Self-driving Lyft first ride


– Hey everybody this
is Sean with The Verge. We’re at CES 2018 and I’m
about to do, what else? Ride in a self-driving car. Now self-driving cars,
they’re at CES every year, but this demo is gonna be different. This is not just a self-driving
rider on a parking lot or around a convention center. This is the result of a
partnership between Lyft and a company called Aptiv. What they’re gonna do is actually offer, semi-autonomous car rides
to people here at CES, to one of 20 or more
destinations across the week. So people who are attending
the show can actually sign up and just in the Lyft app, hail a self-driving car, and take it to one of these destinations. And we’re about to get a preview of what that whole experience looks like. (upbeat music) So we just hopped in the car. Tap confirm. It’s showing us our route. – [Man] We’re going to Caesars Palace. – Smooth and simple, yeah we’re
gonna go to Caesars Palace. I didn’t bring any cash with me. (laughs) Oh and I get to start route. I didn’t know that there was
gonna be so much control. Alright. The driver is actually driving right now, because there’s regulations
that say that they can’t do it on private property here. One of the biggest challenges in Las Vegas with self-driving cars is
that it doesn’t have the same kind of lane lines that
most roads have in America. It has these things called box dots, which are little sequences
of dots on the roads that separate the lanes. And that’s a bit of a challenge
for self-driving systems which usually need lane
markers to be able to know where the lanes are, – [Female Voice] Autonomous driving. – There we go! And now we’re in autonomous driving mode, according to the loud
computer voice behind my head. (upbeat music) So it’s going well so far. We stopped beautifully at a red light. And some passengers crossed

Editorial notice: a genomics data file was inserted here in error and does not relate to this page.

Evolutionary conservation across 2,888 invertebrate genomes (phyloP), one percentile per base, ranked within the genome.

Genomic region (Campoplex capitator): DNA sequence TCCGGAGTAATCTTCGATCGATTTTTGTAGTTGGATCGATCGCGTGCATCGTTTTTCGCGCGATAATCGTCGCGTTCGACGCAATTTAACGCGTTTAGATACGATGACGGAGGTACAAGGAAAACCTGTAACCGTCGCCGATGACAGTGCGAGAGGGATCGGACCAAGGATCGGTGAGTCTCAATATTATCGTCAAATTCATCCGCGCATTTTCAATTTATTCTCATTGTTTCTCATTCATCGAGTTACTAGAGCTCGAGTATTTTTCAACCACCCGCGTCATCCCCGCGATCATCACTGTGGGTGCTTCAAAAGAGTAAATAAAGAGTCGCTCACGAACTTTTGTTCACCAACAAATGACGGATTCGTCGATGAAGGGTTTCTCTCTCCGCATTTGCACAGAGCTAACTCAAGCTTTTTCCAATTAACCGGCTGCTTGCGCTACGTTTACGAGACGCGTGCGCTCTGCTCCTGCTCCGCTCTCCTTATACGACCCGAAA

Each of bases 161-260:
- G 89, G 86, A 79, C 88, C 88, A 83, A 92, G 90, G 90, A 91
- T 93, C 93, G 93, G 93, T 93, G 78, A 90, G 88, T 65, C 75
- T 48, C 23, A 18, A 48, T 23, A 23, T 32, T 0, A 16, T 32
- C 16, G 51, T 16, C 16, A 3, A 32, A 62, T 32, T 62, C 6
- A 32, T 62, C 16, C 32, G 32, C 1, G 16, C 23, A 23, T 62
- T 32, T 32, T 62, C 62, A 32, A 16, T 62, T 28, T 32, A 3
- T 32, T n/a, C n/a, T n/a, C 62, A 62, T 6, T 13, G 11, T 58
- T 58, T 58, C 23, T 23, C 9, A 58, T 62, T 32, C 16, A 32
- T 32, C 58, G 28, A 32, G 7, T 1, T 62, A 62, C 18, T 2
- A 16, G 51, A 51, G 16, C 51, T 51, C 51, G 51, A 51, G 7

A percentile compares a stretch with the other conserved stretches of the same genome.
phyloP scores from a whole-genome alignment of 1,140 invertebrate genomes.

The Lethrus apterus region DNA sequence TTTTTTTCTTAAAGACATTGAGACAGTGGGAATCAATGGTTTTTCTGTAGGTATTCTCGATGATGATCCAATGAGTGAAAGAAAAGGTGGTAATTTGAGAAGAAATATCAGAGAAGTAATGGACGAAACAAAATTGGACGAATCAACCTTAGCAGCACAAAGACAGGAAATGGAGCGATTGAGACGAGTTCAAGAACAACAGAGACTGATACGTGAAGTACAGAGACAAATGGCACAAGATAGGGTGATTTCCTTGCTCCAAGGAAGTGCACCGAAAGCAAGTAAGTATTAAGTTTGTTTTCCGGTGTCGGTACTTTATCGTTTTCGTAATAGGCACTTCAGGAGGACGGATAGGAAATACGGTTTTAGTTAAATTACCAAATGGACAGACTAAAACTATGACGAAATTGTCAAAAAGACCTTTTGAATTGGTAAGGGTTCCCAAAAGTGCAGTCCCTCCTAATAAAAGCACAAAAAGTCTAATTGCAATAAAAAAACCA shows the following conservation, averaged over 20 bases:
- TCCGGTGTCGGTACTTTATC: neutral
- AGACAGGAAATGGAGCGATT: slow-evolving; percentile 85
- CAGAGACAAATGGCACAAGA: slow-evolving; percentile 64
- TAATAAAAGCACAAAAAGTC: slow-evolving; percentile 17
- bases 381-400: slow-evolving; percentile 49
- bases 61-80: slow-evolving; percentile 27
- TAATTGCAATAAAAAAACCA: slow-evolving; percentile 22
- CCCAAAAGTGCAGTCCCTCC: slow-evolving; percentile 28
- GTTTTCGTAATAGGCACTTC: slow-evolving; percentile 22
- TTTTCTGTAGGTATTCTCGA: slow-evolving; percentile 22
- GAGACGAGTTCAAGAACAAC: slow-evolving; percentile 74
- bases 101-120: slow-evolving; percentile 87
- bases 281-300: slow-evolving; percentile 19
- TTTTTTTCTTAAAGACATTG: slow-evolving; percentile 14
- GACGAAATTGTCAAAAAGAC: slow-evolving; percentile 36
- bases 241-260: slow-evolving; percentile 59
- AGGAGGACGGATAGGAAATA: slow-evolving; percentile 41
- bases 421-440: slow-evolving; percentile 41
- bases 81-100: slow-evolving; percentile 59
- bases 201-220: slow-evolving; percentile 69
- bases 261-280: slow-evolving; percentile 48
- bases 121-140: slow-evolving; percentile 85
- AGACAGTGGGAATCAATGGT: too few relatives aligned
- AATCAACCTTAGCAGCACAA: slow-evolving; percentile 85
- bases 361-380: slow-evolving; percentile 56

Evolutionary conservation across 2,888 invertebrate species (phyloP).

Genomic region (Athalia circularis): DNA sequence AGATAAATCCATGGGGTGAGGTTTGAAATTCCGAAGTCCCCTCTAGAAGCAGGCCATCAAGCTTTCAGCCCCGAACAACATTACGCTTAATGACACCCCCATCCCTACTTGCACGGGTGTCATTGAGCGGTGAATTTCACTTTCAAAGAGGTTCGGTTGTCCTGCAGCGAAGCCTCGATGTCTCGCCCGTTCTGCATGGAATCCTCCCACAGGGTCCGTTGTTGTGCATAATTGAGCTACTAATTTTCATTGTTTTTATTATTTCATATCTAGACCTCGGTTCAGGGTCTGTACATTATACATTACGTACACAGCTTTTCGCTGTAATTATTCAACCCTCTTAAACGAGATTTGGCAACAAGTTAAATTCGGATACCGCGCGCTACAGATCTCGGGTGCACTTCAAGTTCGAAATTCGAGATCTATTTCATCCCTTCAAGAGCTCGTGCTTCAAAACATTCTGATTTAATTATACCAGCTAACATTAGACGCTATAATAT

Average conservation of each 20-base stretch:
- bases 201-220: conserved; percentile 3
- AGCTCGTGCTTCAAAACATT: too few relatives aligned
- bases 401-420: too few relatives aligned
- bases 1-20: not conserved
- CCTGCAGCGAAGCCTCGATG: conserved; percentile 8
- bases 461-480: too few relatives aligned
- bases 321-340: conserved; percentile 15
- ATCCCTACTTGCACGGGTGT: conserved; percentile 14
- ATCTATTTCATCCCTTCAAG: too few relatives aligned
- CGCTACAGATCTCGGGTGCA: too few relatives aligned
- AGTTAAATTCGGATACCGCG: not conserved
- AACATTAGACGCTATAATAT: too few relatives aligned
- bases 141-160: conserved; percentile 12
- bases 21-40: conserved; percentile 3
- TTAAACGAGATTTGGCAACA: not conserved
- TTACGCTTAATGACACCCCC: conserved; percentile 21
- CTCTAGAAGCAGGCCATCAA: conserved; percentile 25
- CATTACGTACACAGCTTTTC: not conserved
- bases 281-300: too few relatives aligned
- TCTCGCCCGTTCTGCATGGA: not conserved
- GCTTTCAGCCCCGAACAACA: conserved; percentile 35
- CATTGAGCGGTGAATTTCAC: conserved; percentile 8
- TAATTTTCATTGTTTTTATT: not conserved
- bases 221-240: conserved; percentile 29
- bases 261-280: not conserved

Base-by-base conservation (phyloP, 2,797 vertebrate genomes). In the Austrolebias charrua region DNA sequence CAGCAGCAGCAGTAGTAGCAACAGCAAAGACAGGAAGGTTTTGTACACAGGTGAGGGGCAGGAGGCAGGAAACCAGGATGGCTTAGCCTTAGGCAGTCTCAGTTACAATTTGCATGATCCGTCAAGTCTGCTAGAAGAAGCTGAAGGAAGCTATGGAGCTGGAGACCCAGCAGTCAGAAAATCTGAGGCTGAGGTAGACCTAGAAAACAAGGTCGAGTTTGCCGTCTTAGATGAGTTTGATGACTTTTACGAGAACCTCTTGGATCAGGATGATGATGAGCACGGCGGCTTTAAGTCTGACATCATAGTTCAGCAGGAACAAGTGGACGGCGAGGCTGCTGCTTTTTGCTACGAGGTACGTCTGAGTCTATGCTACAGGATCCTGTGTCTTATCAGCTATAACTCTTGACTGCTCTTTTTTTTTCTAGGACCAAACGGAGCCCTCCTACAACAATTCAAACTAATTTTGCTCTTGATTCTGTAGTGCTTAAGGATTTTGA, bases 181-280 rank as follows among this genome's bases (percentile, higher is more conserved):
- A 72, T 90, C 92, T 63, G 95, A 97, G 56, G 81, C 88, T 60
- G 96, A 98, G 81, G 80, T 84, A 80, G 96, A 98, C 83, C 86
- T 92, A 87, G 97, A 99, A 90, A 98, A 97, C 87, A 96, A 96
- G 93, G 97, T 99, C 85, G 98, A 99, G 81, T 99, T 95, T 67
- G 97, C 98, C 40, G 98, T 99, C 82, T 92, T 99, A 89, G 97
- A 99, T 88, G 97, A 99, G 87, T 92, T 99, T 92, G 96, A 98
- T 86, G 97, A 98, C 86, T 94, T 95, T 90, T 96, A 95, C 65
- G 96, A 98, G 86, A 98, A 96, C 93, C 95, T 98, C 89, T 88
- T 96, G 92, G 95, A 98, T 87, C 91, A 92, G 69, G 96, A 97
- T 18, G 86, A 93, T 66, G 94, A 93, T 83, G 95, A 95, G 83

in front with no problems, and now we’re going again. It’s very smooth so far. Like many self-driving
demos it’s a little bit, boring if you forget about
the technology in that, that’s a little loud and not boring. It is giving us a lot of
information about what’s going on. Whether it’s here on this screen, in the back seat or in the
screen in the front seat, showing basically that the
car knows what it’s doing. And trying to constantly
prove that the car knows what it’s doing to the
people who are inside of it. The car we’re in is BMW 5 Series, and the tech that’s powering
it is basically all the tech that this company Aptiv has provided. They’ve been working on
self-driving technology in a few different models. This is just the one that they have here. Aptive was a good choice for
Lyft because they’ve been here in different forms over the
last couple of years at CES, doing rides, demo rides,
in self-driving cars. So they have a lot of
data about the challenging environment in Las Vegas. In past experiences usually
you feel some drifting left and right in a lane as
the car tries to sort of keep itself planted in the right position. There is none of that which is good, because that kind of stuff, those little margins of error, can make motion sickness
come up in people, and when you’re Lyft and you’re a company that’s trying to offer rides to people who are going out or back
from a night on a town and you’re wobbling them back and forth, that’s probably a bad idea. Another thing that can really
challenge some of these systems is harsh lighting, especially when there
aren’t solid lane lines. And we got a lot of light and shadow and cars braking in front of us, and it’s reading the scene pretty well. At least to the point
that I’m not noticing the car reading it wrong. Look, this guy actually has
to talk to his taxi driver. Hey! The taxi’s driver
is giving the thumbs up. I don’t think he’s too worried
about self-driving technology taking over his job. – [Female Voice] Lane change checking. – Oh man. – [Female Voice] Changing lane. – It’s amazing how much a car
like this makes you realize, all the terrible and terrifying things that are happening around you. That car that was sort of like hanging off the edge of a curve, is he gonna pull out? He’s not even paying
attention to the road, like that car that just
crossed in front of us. It makes you so much more self-aware, of how much danger we’re constantly near when we’re driving or riding in a car. So that’s it, that completes our ride in a self-driving Lyft. We got to Caesar’s Palace and
back without losing any money, which is a pretty good fee in Las Vegas, also no crashes! For more self-driving cars,
weird, self-flying helicopters, and flying cars and all
that stuff from CES 2018, make sure you go to youtube.com/theverge. Click subscribe and theverge.com/CES. That’s where everything is. Thanks for watching.